Ludwig Feuerbach's conception of the religious alienation of man and Mikhail Bakunin's philosophy of negation
David Bourget (Western Ontario)
David Chalmers (ANU, NYU)
Rafael De Clercq
Jack Alan Reynolds
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Studies in East European Thought 62 (1):19 - 28 (2010)
In this paper we attempt to prove that it was Ludwig Feuerbach’s anthropology that influenced Bakunin’s philosophical path. Following his example Bakunin turned against religion which manipulates, as Hegelianism does, the only priority human being has—another human being. Although Feuerbach’s philosophy did not involve social problems present at Bakunin’s works, we would like to show that it was Feuerbach himself who laid foundation for them and that Bakunin’s criticism of the state was the natural consequence of Feuerbach’s struggle for the individual. Mikhail Alexandrovich Bakunin proved that Feuerbach’s attempts to rise anthropology to the rank of theology are not sufficient to free the individual from the power of abstractions as in his opinion it is not only God (religion) that should be overthrown but also the state.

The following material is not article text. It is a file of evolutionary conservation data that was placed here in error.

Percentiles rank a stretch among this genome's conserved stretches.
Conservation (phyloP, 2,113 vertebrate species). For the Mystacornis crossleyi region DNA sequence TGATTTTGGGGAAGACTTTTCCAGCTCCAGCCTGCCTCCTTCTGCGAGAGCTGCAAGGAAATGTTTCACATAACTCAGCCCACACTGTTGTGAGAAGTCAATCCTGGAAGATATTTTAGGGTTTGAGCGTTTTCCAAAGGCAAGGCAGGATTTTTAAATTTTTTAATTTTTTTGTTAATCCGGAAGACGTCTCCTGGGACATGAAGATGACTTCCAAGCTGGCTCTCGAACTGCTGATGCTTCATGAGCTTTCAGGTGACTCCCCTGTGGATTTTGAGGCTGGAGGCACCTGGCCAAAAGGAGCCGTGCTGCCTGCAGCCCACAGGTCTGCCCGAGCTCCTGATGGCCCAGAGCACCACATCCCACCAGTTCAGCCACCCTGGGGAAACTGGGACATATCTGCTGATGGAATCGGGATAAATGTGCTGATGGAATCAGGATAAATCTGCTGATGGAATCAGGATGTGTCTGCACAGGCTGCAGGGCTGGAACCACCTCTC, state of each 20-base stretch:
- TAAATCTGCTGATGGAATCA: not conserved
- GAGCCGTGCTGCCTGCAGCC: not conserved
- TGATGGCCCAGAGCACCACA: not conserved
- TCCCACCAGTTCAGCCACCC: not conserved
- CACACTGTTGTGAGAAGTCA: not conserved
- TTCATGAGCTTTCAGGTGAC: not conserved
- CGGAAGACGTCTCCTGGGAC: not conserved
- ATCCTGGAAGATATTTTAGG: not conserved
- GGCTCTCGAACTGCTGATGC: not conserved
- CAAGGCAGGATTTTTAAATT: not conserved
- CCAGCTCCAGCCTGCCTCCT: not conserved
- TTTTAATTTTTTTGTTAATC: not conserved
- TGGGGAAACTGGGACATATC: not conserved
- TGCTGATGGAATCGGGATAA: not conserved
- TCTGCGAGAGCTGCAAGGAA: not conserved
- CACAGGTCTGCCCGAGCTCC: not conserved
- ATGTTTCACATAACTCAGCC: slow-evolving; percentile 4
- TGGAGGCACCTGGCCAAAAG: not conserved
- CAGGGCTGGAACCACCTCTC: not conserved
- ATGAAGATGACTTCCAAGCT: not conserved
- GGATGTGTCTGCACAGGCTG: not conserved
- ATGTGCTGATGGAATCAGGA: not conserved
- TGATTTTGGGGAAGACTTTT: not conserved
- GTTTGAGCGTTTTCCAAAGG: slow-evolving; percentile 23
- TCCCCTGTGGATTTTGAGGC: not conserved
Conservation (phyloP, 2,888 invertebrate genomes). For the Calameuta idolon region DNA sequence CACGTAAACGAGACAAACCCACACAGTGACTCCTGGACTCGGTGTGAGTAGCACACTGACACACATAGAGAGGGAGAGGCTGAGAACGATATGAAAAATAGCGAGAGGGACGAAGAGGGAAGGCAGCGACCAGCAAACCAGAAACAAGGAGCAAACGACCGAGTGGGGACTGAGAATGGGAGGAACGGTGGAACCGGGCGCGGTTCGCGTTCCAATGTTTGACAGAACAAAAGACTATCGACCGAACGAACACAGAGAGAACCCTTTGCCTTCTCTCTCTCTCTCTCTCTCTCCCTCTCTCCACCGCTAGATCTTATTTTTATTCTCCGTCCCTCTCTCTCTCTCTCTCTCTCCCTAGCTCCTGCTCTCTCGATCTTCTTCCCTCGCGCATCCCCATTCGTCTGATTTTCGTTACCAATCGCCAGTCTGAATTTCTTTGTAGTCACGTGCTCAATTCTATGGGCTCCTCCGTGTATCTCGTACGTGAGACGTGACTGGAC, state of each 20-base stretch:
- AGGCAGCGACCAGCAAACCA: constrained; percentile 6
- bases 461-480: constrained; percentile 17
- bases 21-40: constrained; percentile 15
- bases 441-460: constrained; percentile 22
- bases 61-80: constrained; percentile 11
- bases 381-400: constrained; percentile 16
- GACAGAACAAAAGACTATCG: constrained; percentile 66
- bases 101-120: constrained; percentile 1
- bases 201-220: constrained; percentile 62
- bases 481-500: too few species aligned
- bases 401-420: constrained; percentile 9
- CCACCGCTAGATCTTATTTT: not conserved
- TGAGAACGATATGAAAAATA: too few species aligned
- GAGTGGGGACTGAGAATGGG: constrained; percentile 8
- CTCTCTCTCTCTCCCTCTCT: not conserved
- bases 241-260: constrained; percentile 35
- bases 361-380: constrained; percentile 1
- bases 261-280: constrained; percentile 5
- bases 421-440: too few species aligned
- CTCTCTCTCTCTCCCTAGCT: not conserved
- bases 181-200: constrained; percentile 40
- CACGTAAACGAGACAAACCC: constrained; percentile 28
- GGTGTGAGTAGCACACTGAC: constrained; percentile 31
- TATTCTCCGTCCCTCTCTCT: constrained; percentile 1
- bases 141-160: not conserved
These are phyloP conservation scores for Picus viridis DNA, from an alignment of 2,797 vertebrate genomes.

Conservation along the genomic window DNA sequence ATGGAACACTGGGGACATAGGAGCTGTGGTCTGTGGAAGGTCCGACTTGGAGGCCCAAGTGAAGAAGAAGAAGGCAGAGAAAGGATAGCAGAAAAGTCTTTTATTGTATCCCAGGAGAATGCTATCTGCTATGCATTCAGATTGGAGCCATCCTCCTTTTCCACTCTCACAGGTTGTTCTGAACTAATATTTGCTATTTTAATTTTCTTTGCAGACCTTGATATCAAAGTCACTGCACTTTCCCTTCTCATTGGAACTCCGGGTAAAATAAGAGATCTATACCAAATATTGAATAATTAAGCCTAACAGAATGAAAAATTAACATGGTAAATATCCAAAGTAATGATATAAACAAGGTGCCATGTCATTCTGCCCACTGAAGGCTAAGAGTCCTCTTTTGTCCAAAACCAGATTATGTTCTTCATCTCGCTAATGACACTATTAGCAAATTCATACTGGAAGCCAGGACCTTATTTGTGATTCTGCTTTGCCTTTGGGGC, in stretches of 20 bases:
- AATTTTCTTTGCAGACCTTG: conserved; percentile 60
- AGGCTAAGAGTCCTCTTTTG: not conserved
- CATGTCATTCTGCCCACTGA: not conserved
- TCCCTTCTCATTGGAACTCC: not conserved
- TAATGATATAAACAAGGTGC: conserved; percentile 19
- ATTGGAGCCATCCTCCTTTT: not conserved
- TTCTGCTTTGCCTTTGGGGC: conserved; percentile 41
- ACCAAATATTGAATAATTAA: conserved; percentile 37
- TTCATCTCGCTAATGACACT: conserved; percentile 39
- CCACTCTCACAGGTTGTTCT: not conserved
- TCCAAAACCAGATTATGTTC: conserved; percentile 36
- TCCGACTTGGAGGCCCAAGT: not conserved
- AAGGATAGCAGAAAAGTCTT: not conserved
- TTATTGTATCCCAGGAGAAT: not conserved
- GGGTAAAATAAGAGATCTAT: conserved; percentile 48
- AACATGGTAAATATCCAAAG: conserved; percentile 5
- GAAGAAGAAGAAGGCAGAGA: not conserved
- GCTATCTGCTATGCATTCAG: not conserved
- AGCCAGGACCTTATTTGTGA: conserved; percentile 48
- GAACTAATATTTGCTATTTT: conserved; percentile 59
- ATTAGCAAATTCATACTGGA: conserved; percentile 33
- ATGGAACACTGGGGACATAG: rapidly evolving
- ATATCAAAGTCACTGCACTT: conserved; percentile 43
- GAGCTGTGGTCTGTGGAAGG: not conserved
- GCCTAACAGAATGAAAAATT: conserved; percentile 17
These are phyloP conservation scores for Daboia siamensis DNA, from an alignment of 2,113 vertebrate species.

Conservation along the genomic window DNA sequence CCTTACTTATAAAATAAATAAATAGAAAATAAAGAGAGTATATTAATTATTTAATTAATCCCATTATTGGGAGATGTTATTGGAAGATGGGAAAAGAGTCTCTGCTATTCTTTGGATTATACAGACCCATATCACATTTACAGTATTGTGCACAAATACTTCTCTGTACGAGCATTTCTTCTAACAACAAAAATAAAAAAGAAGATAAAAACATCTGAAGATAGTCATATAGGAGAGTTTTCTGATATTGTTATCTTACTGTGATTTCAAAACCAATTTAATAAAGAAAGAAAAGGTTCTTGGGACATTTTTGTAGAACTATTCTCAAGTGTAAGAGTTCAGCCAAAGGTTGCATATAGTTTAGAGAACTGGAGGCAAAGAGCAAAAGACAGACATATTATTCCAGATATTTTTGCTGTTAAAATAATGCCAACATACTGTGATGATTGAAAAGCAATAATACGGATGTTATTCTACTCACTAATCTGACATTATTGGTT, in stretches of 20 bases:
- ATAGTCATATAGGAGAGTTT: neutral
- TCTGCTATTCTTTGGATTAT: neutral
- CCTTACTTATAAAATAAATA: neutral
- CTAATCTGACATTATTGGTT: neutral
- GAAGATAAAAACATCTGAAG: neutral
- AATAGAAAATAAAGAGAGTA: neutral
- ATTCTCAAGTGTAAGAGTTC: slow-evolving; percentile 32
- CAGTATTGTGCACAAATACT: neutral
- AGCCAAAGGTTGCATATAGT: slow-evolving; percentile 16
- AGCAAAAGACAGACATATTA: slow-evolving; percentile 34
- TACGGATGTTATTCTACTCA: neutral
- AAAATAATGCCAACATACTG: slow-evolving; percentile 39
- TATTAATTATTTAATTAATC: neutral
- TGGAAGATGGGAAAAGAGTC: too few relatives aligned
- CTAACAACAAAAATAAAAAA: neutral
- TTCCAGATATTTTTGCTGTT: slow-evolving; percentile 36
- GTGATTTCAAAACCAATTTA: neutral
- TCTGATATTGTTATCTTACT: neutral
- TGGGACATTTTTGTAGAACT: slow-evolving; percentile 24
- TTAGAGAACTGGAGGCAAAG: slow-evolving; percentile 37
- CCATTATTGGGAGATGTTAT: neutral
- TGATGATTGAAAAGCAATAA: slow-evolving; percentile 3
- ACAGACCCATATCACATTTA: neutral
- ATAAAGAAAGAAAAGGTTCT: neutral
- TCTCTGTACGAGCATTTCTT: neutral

|Keywords||Mikhail Bakunin Ludwig Feuerbach Religion Alienation Man|
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References found in this work BETA
L. Feuerbach (1970). Philosophische Kritiken und Grundsätze. Tijdschrift Voor Filosofie 32 (1):130-130.
Andrzej Walicki (1973). Rosyjska Filozofia I My Sl Spoleczna Od o Swiecenia Do Marksizmu. Wiedza Powszechna.
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